The Policy, for example, states that when the Department proposes to create “new guidance” or make a “substantive revision” to an existing TGD, the Department will accept public comment on the proposal “for no less than 30 calendar days from the publication of the document’s availability in the Pennsylvania Bulletin[.]”  The Policy defines “new guidance” as “DEP guidance that has not previously existed in any form” and defines “substantive revision” as “any other category of change made to guidance that is neither development of new guidance nor a minor revision.”

The Policy defines a “minor revision” as a change to a TGD that:

  • Affects a small portion of the existing guidance without fundamentally altering its content;
  • Deals with minor editorial improvements such as revised dates, changes in Departmental staff, updates of old information, clarification of examples, or typographical issues;
  • Changes the layout, format, or sequence of information in the existing guidance without affecting its content; or
  • Reflects a non-substantive change in the regulatory or statutory parent.

The Policy states that proposed minor revisions to TGDs “need not be published as a draft, nor must they include a public comment period.”

The Policy, similarly, does not call for public comment on any proposal to rescind or remove a TGD.  It provides, instead, that a Bureau Director within the Department may determine that a TGD “is no longer necessary,” in which case it is rescinded, or that its content should be maintained in a different format, in which case it is removed from the Department’s official inventory of TGDs and, depending on the circumstances, may be converted into “a fact sheet or brochure” or the like.  This approach can be problematic because, while a Bureau Director might conclude that the elimination of a given TGD is warranted, the public might believe otherwise, resulting in a sense of disenfranchisement and leaving members of the regulated community and other stakeholders without notice, “in advance of a discrete agency action, how the agency interprets a law and intends to give it effect.”  Borough of Bedford,972 A.2d at 62.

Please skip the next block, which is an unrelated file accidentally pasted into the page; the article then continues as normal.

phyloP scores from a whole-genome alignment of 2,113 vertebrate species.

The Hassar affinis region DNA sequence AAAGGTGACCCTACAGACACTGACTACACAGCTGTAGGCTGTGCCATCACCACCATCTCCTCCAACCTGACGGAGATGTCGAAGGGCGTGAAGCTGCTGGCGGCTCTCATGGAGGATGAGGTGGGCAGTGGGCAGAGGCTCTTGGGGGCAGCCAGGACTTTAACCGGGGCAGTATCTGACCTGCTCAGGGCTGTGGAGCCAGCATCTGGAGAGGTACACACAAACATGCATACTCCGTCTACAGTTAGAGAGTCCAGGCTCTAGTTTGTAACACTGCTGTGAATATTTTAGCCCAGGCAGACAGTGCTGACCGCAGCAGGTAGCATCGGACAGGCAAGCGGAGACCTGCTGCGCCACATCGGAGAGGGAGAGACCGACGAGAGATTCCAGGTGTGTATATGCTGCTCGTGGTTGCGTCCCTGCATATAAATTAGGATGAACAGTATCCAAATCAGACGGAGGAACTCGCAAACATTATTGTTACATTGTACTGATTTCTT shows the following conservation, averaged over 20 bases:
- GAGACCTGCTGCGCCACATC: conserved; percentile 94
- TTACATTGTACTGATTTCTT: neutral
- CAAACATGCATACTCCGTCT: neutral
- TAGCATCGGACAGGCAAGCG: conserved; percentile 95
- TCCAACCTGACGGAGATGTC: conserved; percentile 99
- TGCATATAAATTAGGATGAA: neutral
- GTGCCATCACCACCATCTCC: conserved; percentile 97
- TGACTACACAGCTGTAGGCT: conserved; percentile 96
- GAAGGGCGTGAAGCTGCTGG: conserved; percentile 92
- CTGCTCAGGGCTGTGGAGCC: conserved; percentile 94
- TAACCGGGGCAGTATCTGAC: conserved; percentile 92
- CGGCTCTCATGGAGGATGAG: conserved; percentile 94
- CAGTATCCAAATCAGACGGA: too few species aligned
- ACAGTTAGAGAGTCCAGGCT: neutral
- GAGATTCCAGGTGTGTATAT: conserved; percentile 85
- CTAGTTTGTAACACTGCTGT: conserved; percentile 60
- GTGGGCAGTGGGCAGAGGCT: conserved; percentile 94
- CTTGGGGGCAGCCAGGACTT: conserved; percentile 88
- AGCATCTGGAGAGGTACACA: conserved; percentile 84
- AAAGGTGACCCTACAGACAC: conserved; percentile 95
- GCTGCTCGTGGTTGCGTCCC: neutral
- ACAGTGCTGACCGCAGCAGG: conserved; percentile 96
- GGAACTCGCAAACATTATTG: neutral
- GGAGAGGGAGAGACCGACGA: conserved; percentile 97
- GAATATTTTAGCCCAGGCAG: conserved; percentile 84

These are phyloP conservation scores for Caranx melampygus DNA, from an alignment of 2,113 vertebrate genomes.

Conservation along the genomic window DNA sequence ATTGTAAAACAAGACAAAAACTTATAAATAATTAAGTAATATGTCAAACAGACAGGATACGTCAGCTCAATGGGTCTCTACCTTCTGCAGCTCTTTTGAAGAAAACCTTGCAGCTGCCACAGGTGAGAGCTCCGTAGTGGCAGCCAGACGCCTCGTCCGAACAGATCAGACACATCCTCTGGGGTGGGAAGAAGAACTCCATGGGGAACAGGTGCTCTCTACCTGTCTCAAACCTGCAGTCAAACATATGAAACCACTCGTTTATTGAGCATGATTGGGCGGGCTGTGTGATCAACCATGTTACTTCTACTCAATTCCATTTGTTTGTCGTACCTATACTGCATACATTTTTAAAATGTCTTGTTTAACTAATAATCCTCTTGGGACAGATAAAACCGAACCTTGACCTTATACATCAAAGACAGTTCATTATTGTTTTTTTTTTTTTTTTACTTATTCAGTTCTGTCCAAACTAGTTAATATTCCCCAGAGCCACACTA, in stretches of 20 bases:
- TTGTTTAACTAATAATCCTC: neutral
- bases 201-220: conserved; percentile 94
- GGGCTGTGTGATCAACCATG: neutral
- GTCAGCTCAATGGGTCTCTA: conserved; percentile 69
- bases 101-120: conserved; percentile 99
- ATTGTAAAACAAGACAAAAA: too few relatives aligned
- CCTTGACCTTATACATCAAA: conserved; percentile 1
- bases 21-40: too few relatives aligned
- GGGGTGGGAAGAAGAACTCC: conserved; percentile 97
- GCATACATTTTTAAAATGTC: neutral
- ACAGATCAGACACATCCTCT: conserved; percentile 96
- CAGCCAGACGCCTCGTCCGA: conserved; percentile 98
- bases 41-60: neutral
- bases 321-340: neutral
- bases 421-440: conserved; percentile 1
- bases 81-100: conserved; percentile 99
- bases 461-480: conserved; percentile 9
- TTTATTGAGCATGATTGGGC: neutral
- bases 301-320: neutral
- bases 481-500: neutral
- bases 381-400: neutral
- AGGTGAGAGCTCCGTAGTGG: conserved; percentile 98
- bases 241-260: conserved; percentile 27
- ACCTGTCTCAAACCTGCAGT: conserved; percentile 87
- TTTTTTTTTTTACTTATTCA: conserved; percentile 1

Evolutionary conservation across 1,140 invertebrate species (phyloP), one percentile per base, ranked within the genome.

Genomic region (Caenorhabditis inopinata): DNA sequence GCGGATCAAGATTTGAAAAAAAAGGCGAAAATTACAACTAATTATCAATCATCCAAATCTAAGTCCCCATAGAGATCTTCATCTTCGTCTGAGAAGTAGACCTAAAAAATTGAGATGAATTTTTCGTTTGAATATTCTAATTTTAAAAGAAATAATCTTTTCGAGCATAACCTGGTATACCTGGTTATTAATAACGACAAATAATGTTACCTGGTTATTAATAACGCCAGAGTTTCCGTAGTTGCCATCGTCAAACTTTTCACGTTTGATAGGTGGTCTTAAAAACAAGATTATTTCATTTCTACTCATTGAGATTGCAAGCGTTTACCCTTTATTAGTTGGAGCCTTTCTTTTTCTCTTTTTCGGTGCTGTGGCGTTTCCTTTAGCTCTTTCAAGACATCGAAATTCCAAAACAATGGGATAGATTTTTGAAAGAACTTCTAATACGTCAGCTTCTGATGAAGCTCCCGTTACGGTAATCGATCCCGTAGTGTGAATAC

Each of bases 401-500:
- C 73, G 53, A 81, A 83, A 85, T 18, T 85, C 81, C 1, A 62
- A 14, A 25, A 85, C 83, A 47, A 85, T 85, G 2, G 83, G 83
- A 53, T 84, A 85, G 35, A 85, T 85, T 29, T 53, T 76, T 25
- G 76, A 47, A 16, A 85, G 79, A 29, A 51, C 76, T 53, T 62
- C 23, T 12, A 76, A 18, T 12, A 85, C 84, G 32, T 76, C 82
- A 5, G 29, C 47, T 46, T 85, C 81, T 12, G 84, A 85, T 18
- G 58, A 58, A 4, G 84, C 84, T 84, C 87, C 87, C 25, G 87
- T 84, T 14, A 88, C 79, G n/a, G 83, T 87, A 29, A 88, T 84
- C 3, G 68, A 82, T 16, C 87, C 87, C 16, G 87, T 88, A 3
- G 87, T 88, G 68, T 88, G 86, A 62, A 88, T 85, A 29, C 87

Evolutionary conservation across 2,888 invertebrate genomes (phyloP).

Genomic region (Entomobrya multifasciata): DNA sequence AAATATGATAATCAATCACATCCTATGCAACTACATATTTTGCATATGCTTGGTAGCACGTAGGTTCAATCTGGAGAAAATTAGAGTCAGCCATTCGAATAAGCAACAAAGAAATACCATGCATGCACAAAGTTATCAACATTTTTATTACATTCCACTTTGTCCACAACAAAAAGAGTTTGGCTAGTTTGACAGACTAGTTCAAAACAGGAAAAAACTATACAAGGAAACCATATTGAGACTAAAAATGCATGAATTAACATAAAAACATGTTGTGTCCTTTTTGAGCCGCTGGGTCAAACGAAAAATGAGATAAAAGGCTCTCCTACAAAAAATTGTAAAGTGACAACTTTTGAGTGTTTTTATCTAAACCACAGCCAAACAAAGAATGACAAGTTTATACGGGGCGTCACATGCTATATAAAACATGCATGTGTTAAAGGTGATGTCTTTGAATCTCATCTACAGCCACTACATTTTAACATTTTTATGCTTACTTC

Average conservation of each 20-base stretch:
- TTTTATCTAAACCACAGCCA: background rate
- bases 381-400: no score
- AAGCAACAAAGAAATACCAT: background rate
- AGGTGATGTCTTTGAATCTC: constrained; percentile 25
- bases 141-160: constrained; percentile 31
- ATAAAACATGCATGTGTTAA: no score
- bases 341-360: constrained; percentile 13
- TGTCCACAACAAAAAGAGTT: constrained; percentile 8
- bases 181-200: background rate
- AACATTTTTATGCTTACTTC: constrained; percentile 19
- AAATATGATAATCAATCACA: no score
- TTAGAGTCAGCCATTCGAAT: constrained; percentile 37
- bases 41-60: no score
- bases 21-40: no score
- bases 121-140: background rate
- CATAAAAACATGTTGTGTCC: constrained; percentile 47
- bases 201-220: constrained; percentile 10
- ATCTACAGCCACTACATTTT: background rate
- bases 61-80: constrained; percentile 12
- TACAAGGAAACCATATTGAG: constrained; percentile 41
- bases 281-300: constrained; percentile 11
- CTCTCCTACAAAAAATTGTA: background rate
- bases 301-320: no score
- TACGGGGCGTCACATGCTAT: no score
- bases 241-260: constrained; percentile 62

On a related note, several months ago, the Department rescinded its Guidance for Civil Penalties Calculations for Effluent Violations, stating that those TGDs “describe methods for assessing civil penalties under section 605 of The Clean Streams Law (35 P. S. § 691.605) that are no longer used by the Department.”[3]  At the same time, it announced that “[n]ew procedures for assessing civil penalties under The Clean Streams Law (35 P. S. §§ 691.1–691.1001) developed by the Department are contained in internal Standard Operating Procedures and the continued availability of the technical guidance may create confusion.”[4]  Those “internal Standard Operating Procedures” are not available to the public, which stands in discord with the Department’s recent emphasis on increasing its transparency and public accountability.

Status of the Policy
As the Policy notes, “[i]ssuing a document as Interim Final allows for use of the draft document by the Department while it accepts public comments.”  The Department has classified the Policy itself as Interim Final guidance and, therefore, it has already taken effect.

The Department will accept public comment on the Policy until July 14, 2015.  Members of the public can submit their comments through traditional channels (e.g., mail and e-mail), as well as the Department’s new eComment system, an online portal for the submission of comments regarding pending policy, technical guidance, and general permit documents.[5] 

[1] Governor’s Executive Order 1996-1.

[2] It is not clear that a statute or regulation can authorize the Department to “mandate actions” through a TGD. See, e.g., Borough of Bedford,972 A.2d at 63 (binding norms must be issued in accordance with statutory processes for issuing a regulation).

[3] 45 Pa.B. 1178 (March 7, 2015).

[4] Id. (emphasis added).